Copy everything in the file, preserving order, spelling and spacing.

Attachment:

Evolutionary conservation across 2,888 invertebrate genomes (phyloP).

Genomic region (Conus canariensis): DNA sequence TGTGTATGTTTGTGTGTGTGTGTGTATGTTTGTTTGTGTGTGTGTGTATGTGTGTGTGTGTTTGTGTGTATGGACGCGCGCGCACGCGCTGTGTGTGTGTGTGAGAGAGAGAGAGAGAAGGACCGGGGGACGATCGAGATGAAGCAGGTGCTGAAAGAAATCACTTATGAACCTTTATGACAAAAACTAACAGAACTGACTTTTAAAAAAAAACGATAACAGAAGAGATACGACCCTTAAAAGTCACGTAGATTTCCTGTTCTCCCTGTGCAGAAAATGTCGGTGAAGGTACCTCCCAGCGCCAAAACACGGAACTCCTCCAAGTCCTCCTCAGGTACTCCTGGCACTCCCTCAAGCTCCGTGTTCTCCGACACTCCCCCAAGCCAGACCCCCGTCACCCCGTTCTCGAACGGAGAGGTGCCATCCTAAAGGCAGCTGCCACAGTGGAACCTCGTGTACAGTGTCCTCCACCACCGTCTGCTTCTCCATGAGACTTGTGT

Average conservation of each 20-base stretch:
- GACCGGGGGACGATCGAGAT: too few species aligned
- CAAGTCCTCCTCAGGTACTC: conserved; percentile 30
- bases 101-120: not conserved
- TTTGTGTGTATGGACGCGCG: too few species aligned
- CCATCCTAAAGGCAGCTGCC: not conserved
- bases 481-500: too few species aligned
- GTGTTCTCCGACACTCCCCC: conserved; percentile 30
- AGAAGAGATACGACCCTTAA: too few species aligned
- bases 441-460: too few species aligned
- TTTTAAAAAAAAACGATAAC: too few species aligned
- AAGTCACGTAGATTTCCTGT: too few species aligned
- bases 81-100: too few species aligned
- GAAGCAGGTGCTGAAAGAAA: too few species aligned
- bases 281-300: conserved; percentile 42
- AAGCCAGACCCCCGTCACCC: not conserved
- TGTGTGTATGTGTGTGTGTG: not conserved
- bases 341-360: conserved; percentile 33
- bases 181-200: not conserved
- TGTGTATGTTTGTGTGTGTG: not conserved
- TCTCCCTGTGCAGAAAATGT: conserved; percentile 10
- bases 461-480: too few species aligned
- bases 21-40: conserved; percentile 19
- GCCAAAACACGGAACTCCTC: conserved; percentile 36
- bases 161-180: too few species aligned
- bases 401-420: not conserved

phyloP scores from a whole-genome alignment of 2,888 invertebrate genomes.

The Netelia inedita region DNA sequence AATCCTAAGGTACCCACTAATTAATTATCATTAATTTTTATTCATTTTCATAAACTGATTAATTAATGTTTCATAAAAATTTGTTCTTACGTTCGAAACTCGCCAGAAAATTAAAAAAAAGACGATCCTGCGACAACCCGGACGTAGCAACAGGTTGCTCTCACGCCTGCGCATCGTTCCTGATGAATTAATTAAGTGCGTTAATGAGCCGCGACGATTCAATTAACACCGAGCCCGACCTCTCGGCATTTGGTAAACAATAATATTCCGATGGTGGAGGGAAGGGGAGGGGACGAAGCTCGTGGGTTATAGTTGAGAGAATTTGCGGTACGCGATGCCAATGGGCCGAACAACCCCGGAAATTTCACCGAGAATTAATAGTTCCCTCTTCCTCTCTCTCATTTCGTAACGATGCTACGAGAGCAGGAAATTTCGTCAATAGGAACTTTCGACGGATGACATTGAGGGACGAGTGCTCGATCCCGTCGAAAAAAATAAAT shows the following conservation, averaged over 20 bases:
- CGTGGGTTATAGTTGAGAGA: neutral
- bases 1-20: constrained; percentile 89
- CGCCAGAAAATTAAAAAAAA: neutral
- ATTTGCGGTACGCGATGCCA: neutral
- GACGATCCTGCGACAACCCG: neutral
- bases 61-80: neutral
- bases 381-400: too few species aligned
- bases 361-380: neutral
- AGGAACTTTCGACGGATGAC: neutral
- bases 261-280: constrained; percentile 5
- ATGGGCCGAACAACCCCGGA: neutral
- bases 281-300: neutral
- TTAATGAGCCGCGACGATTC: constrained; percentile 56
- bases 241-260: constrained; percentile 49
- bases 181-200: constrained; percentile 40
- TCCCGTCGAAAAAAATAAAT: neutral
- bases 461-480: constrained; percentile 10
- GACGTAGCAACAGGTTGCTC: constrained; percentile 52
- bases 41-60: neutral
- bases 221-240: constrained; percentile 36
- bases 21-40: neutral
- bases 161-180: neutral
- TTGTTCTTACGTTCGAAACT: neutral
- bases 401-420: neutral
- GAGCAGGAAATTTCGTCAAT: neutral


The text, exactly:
Evolutionary conservation across 2,888 invertebrate genomes (phyloP).

Genomic region (Conus canariensis): DNA sequence TGTGTATGTTTGTGTGTGTGTGTGTATGTTTGTTTGTGTGTGTGTGTATGTGTGTGTGTGTTTGTGTGTATGGACGCGCGCGCACGCGCTGTGTGTGTGTGTGAGAGAGAGAGAGAGAAGGACCGGGGGACGATCGAGATGAAGCAGGTGCTGAAAGAAATCACTTATGAACCTTTATGACAAAAACTAACAGAACTGACTTTTAAAAAAAAACGATAACAGAAGAGATACGACCCTTAAAAGTCACGTAGATTTCCTGTTCTCCCTGTGCAGAAAATGTCGGTGAAGGTACCTCCCAGCGCCAAAACACGGAACTCCTCCAAGTCCTCCTCAGGTACTCCTGGCACTCCCTCAAGCTCCGTGTTCTCCGACACTCCCCCAAGCCAGACCCCCGTCACCCCGTTCTCGAACGGAGAGGTGCCATCCTAAAGGCAGCTGCCACAGTGGAACCTCGTGTACAGTGTCCTCCACCACCGTCTGCTTCTCCATGAGACTTGTGT

Average conservation of each 20-base stretch:
- GACCGGGGGACGATCGAGAT: too few species aligned
- CAAGTCCTCCTCAGGTACTC: conserved; percentile 30
- bases 101-120: not conserved
- TTTGTGTGTATGGACGCGCG: too few species aligned
- CCATCCTAAAGGCAGCTGCC: not conserved
- bases 481-500: too few species aligned
- GTGTTCTCCGACACTCCCCC: conserved; percentile 30
- AGAAGAGATACGACCCTTAA: too few species aligned
- bases 441-460: too few species aligned
- TTTTAAAAAAAAACGATAAC: too few species aligned
- AAGTCACGTAGATTTCCTGT: too few species aligned
- bases 81-100: too few species aligned
- GAAGCAGGTGCTGAAAGAAA: too few species aligned
- bases 281-300: conserved; percentile 42
- AAGCCAGACCCCCGTCACCC: not conserved
- TGTGTGTATGTGTGTGTGTG: not conserved
- bases 341-360: conserved; percentile 33
- bases 181-200: not conserved
- TGTGTATGTTTGTGTGTGTG: not conserved
- TCTCCCTGTGCAGAAAATGT: conserved; percentile 10
- bases 461-480: too few species aligned
- bases 21-40: conserved; percentile 19
- GCCAAAACACGGAACTCCTC: conserved; percentile 36
- bases 161-180: too few species aligned
- bases 401-420: not conserved

phyloP scores from a whole-genome alignment of 2,888 invertebrate genomes.

The Netelia inedita region DNA sequence AATCCTAAGGTACCCACTAATTAATTATCATTAATTTTTATTCATTTTCATAAACTGATTAATTAATGTTTCATAAAAATTTGTTCTTACGTTCGAAACTCGCCAGAAAATTAAAAAAAAGACGATCCTGCGACAACCCGGACGTAGCAACAGGTTGCTCTCACGCCTGCGCATCGTTCCTGATGAATTAATTAAGTGCGTTAATGAGCCGCGACGATTCAATTAACACCGAGCCCGACCTCTCGGCATTTGGTAAACAATAATATTCCGATGGTGGAGGGAAGGGGAGGGGACGAAGCTCGTGGGTTATAGTTGAGAGAATTTGCGGTACGCGATGCCAATGGGCCGAACAACCCCGGAAATTTCACCGAGAATTAATAGTTCCCTCTTCCTCTCTCTCATTTCGTAACGATGCTACGAGAGCAGGAAATTTCGTCAATAGGAACTTTCGACGGATGACATTGAGGGACGAGTGCTCGATCCCGTCGAAAAAAATAAAT shows the following conservation, averaged over 20 bases:
- CGTGGGTTATAGTTGAGAGA: neutral
- bases 1-20: constrained; percentile 89
- CGCCAGAAAATTAAAAAAAA: neutral
- ATTTGCGGTACGCGATGCCA: neutral
- GACGATCCTGCGACAACCCG: neutral
- bases 61-80: neutral
- bases 381-400: too few species aligned
- bases 361-380: neutral
- AGGAACTTTCGACGGATGAC: neutral
- bases 261-280: constrained; percentile 5
- ATGGGCCGAACAACCCCGGA: neutral
- bases 281-300: neutral
- TTAATGAGCCGCGACGATTC: constrained; percentile 56
- bases 241-260: constrained; percentile 49
- bases 181-200: constrained; percentile 40
- TCCCGTCGAAAAAAATAAAT: neutral
- bases 461-480: constrained; percentile 10
- GACGTAGCAACAGGTTGCTC: constrained; percentile 52
- bases 41-60: neutral
- bases 221-240: constrained; percentile 36
- bases 21-40: neutral
- bases 161-180: neutral
- TTGTTCTTACGTTCGAAACT: neutral
- bases 401-420: neutral
- GAGCAGGAAATTTCGTCAAT: neutral